Due to the volume of questions we anticipate, we had this prepared by our law firm:
The DEA docket for comments closed on December 1st at 11:59pm. The docket will continue to be updated with the comments that were filed before the docket was closed, so we should expect to see additional comments added. Note, it is likely that the number of total comments submitted is not likely to be the same as the number of comments actually posted. Comments that are duplicative, contain personal privacy information or proprietary information or inappropriate language are typically not posted.
As noted in the DEA’s Federal Register notice, DEA has 2 main questions before it: Should kratom be scheduled? If so, under what process: the permanent scheduling process or the emergency scheduling process, concurrent with or followed by the permanent scheduling process. To reach a conclusion on those questions, DEA will do the following:
DEA will review all comments in the docket, review the HHS (Health and Human Services) 8 Factor analysis and scheduling recommendation, once it receives the document, and depending on the recommendation in the HHS 8 factor analysis, do it’s own analysis.
· The HHS 8 factor analysis will be completed by FDA in consultation with NIDA for review and transmission to DEA from the HHS Assistant Secretary for Health
· The Controlled Substances Act provides that if HHS recommends that a substance not be scheduled, DEA cannot control the substance.
· If HHS recommends that kratom be controlled, DEA will do it’s own analysis of the 8 factors and determine if there is substantial evidence supporting scheduling.
If DEA concludes that kratom should be scheduled, it will have to also decide what process it will follow:
· If DEA determines that it meets the criteria for emergency scheduling, it will post a new notice of emergency scheduling, announcing control of kratom in schedule I in 30 days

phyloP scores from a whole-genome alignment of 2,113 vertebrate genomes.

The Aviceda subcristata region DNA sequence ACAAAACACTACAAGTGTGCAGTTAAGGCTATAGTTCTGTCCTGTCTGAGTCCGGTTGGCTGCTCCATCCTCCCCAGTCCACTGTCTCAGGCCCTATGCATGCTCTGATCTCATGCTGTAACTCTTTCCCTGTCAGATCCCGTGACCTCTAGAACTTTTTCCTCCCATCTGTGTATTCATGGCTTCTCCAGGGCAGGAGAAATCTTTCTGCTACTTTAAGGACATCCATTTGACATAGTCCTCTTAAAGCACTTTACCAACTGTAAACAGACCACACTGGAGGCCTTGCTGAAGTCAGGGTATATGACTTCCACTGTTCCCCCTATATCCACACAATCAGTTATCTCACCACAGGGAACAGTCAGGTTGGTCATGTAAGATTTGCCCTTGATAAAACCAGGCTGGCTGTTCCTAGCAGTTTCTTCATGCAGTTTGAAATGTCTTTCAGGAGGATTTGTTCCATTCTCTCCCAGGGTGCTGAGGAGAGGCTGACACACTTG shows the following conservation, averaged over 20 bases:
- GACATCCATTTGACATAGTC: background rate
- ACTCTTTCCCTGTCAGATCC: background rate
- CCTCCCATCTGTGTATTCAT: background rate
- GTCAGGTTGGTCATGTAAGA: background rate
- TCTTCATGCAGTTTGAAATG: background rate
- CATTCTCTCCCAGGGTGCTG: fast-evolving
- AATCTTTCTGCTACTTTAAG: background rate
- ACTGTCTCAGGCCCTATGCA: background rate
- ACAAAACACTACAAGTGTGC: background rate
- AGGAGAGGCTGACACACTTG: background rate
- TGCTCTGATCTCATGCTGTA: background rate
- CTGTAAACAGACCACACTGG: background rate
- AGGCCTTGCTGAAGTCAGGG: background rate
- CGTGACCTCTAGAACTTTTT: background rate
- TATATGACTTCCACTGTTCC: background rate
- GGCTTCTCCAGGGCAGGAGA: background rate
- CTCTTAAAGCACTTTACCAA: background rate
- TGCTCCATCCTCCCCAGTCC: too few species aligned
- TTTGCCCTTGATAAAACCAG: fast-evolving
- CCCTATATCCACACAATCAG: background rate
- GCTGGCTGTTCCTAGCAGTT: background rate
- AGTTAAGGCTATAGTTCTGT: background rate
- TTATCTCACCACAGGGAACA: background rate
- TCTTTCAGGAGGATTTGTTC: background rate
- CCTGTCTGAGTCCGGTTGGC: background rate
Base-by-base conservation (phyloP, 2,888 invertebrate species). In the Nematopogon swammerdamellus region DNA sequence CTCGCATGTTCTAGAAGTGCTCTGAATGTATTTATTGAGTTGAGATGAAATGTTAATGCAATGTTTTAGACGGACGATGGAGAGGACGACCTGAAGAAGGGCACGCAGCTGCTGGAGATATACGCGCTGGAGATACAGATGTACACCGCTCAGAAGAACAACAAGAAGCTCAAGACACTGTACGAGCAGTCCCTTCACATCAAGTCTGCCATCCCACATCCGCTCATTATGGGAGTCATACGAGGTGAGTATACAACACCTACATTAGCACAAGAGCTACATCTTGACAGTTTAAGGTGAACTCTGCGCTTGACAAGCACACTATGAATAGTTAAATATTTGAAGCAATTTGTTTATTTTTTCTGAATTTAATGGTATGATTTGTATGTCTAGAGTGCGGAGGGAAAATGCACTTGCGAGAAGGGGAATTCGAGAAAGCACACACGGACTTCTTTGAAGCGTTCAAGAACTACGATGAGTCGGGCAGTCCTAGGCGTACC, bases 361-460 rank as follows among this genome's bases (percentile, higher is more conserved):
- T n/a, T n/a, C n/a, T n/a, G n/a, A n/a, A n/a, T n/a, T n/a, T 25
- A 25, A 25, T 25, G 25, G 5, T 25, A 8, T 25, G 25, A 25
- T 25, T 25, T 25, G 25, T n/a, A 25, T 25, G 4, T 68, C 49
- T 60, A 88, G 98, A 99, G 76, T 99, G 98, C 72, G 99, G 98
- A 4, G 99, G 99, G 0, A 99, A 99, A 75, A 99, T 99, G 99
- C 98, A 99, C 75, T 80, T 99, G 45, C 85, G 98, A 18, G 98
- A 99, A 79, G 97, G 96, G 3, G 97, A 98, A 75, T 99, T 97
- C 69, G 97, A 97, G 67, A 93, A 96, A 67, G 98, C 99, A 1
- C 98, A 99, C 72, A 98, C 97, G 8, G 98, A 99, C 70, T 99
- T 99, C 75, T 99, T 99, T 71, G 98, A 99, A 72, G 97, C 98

· If DEA determines that kratom should be controlled through the process for permanent scheduling, it will draft and publish in the Federal Register a proposal for the control of kratom in a particular schedule (I-V). That proposal will address the evidence supporting the need for control and will provide for a comment period and an opportunity to request a hearing. After the comment period closes, DEA will evaluate the comments and determine whether to grant any hearing requests. If a hearing is granted, the process for a hearing before a DEA administrative law judge will proceed – this is typically a lengthy process. If a hearing is not granted and DEA concludes that nothing in the comments has altered its proposal to control kratom, it will draft and publish a final order scheduling kratom. The order will likely provide for a 30 day period after it is published for the scheduling order to be effective.
The timing of any decision is difficult to predict at this point. Some factors that will influence the timing of any decision:
· When DEA gets the HHS recommendation and what it says (as noted above, if HHS recommends no scheduling, DEA cannot schedule the substance)
· The time it takes DEA to review all the comments. DEA has to decide what resources to put to this process – is it one person or a team of people?
· The transition to the new administration. In general, federal government agencies have been asked to delay significant regulatory actions until the new administration is in place and able to review. That being said, my sense is that some agencies are not heeding that request for certain decisions. Given the difficulty of this decision and the volume of comments, it seems that DEA will not be able to get its work done before the next administration is in place, even if it wanted to. How quickly DEA will work on this decision after the inauguration is also difficult to predict and will depend on the leadership at DOJ and DEA and the priorities for the agency.
Next thing to look for:
· The news that HHS has forwarded its analysis and recommendation. HHS is not always willing to publicly acknowledge that it has sent a recommendation to DEA. HHS and FDA typically decline to comment on whether they have finished their work and transmitted it to DEA. However, DEA has publicly acknowledged receipt of the HHS – particularly when pressed on the matter from members of Congress.
Note – Even if HHS recommends no control and DEA is barred from controlling kratom or DEA decides on its own not to schedule kratom, such a decision doesn’t close the door forever on scheduling – HHS/FDA/DEA can gather additional data and start the process all over. Or an interested party could submit a petition to DEA requesting scheduling and trigger a new review. This would be something to look out for down the road as additional data and experience on the use of kratom are developed.